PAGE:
Apple keeps getting richer, even though it's selling fewer iPhones than a year ago

Apple reported earnings on Tuesday, and in it revealed how many iPhones it sold during the quarter ending in March.

And the answer is a bit puzzling.

Apple sold 50.76 million iPhones during the quarter, just barely below the 51.19 million sold in the year-ago period.

Yet the company's earnings and revenue are up from a year ago.

In the 2017 March quarter, Apple reported adjusted earnings of $2.10 per diluted share on revenue of $52.9 billion, up from earnings of $1.90 a share on revenue of $50.56 billion this time last year. That has to do with the how the iPhone 7 Plus has boosted the average selling price of Apple's phones: $655, compared to $642 a year ago.

Unsurprisingly, the company has a crazy amount of cash: $256.8 billion, to be exact. And shares are up a whopping 57.5 percent over the past year.

Apple released a special red edition of the iPhone 7 and iPhone 7 Plus this spring. The handsets are the lifeblood of the massive company, which briefly reached a record valuation of over $775 billion on Tuesday.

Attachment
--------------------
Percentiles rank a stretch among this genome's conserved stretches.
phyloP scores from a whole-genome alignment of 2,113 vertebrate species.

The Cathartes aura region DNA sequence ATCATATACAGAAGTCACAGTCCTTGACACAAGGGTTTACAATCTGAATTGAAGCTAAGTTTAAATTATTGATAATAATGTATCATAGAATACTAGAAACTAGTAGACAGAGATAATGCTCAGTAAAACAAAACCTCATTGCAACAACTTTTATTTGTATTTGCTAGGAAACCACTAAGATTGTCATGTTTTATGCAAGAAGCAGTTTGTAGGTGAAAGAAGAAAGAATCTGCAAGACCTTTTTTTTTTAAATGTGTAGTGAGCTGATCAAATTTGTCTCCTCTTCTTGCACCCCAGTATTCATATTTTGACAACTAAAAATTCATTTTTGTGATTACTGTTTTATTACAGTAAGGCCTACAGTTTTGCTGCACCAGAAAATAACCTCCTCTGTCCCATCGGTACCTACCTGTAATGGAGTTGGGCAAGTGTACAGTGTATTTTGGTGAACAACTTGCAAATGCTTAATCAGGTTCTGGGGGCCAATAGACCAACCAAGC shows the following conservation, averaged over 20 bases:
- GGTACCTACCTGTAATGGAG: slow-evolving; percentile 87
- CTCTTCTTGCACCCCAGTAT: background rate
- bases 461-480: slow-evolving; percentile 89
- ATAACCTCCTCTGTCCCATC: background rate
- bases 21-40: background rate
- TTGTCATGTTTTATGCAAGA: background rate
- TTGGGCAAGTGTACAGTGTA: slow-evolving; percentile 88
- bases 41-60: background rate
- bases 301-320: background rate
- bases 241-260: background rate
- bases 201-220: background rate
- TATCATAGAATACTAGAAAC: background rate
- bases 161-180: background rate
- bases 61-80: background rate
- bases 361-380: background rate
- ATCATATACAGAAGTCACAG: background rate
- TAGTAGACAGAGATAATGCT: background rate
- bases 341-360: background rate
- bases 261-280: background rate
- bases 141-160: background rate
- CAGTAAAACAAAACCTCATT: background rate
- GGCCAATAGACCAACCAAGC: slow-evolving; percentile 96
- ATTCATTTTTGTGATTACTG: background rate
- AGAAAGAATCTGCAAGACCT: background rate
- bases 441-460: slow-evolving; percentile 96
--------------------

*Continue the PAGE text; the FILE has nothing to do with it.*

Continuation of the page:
But the world's most valuable company is having trouble cracking the competitive China market, where sales fell 14 percent from a year ago. Cook told investors on a conference call that he expected that market to improve, but not come back to growth.

Some people may also be delaying smartphone purchases in anticipation of a new, fancier forthcoming phone, chief executive Tim Cook told CNBC.

But a mix of more expensive phones and other products and services is helping the company supplement its flattening iPhone shipments.

Apple boss Tim Cook said the that the iPhone 7 Plus sales were "extremely strong."

"We are having significant growth rates beyond what we ever dreamed of," Cook said of the higher-priced model. He added in a conference call, though, that prior generations iPhones didn't perform as well in China.

The iPhone 7 Plus, which ditched the headphone jack and featured a souped-up dual camera, is being closely tracked as a precursor to the next iPhone, expected to hit in the autumn and potentially feature major upgrades like wireless charging and 3-D sensing.

Apple is also seeing some revenue growth from some unexpected places.

Other products, like the much-maligned Apple TV, Apple Watch and AirPods, saw revenue jump 31 percent from a year ago. And services, like AppleCare and the App Store, saw 18 percent growth. Even the Mac saw double-digit growth during the quarter.

Apple has planned to revamp its stores, in part to draw in services spending.

Still, services, Mac and other products combined only provide about half the level of revenue as the iPhone.